Let’s talk about books

So, aside from all the submissions of poetry, I’m trying to keep up with recent collections by Vahni Capildeo and Claudia Rankine.  Both really worth putting in a little effort to understand! There is an interesting move in poetry, influenced by the U.S., I feel, towards more prose poetry and a spoken word looseness which is a good thing, I’ve decided. I am not comfortable, yet, with publishing some of the more ‘spoken-wordy’ stuff that is submitted so far, but maybe in the future. I guess for me it has to work foremost on the page and then aurally. Not the other way around. A reading of the work, if it’s done well, should enhance the poem. However, it has to exist on the page always and forever.

2 thoughts on “Let’s talk about books”

  1. I’ve now read Jill Munro’s Man from La Paz published by GBP. A pleasant read, well produced. The poems are accessible and entertaining, although the humdrum domesticity becomes repetitive and the chatty, jokey style tends to create in the end a feeling of self-satisfaction. But I nevertheless enjoyed it, so congratulations to both poet and publisher.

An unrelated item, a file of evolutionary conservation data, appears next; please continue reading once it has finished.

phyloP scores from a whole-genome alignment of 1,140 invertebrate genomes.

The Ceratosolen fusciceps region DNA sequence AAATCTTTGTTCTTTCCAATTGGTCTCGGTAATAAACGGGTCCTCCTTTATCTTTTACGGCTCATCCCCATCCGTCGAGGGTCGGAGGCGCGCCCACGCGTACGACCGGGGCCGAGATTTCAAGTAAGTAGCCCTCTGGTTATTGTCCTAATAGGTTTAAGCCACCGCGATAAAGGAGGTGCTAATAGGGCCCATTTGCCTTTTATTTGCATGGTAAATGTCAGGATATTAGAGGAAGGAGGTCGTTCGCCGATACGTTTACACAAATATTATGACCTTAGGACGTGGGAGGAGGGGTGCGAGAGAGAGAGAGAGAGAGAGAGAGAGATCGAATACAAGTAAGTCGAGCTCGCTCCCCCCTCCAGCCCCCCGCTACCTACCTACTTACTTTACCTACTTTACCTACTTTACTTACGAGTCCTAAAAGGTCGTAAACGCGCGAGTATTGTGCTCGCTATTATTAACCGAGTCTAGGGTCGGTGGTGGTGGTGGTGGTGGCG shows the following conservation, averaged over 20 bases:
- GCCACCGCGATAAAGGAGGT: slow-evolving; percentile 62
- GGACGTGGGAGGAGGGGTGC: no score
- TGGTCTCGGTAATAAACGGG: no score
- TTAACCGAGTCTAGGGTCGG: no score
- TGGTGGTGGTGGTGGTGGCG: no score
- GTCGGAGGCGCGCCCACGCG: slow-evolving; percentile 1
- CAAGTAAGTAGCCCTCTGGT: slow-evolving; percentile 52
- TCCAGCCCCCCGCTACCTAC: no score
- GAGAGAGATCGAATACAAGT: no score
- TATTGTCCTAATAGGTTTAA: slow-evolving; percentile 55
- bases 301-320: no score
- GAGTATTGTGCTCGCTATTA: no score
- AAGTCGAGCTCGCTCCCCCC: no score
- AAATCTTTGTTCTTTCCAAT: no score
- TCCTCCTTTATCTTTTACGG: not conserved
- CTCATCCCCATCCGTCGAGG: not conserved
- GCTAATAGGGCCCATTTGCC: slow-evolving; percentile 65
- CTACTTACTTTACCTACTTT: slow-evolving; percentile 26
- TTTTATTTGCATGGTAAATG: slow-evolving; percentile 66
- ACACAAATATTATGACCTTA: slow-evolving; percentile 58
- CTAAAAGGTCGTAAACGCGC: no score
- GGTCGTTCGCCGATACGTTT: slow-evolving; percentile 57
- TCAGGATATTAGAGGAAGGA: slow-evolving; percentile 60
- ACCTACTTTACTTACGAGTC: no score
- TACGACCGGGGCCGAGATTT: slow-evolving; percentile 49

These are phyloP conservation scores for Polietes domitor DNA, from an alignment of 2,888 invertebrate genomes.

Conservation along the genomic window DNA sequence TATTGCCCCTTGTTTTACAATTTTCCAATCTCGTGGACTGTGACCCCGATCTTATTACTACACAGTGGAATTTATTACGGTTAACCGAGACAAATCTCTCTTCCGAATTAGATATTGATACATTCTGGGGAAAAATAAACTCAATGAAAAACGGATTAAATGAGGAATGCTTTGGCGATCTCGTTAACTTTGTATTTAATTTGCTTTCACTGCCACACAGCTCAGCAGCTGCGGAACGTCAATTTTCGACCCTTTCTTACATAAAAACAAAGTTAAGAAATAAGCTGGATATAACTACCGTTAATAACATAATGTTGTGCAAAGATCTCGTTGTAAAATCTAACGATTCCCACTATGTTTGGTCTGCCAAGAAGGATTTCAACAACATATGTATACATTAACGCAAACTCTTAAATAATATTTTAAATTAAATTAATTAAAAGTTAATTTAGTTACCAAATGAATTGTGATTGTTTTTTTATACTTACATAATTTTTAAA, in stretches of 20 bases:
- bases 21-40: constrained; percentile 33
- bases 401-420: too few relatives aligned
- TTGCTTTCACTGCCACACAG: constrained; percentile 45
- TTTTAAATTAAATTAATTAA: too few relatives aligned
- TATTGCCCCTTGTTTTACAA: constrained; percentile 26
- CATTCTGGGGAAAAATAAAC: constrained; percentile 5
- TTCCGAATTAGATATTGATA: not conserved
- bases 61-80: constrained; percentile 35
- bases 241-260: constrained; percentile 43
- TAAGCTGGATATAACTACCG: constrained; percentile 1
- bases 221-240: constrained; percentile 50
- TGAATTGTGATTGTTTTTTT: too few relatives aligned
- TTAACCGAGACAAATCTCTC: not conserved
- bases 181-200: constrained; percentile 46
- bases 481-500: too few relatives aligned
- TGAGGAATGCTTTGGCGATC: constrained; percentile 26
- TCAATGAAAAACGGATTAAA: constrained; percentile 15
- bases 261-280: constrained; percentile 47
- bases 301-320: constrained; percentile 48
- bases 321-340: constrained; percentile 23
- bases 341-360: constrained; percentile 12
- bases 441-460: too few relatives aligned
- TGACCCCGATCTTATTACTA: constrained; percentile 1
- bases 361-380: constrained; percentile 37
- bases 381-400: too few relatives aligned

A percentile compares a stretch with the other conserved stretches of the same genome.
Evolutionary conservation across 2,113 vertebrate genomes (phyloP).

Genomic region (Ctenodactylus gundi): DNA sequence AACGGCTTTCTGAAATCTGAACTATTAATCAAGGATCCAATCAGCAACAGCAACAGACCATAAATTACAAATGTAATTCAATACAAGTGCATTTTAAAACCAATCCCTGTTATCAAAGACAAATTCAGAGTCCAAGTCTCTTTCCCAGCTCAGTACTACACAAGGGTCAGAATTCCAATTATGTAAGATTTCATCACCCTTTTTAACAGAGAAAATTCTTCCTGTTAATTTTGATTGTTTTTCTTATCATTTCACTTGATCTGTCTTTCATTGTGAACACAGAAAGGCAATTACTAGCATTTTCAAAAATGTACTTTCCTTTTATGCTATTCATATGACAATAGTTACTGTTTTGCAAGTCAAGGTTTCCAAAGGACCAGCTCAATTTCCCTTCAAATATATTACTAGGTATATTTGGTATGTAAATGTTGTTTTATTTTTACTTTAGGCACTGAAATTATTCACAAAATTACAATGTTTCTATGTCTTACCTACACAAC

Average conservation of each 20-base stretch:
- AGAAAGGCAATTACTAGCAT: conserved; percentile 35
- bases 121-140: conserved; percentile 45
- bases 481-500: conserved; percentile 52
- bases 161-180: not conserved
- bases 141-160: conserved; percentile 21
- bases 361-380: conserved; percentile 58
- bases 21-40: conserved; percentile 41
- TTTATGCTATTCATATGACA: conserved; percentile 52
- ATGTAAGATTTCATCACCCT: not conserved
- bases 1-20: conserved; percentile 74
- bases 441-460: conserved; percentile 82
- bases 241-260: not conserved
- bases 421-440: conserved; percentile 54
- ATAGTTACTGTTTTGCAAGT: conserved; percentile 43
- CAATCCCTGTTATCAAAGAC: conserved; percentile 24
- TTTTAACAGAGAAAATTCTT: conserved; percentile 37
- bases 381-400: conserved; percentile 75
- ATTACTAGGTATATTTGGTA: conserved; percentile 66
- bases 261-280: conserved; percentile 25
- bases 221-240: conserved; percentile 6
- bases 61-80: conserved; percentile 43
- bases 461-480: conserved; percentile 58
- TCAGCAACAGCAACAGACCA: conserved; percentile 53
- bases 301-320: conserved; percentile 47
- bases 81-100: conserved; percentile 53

2. I rarely read poetry, but when I do, I’m always surprised at how much I like it. My favorites, not really, are Emily Dickinson, WH Auden, Lermontov (not in translation). But I spend most of my time reading novels. Two of the very best, recently, are Peter Mathiesson’s “PARADISE” and Richard Flanagan’s “THE NARROW ROAD TO THE DEEP NORTH”. Both are about the same era; one written by the narrator’s looking back and the other in two times, in the present of the action and in the present of the looking back at the past when the action took place. Powerful, intelligent, brilliant.

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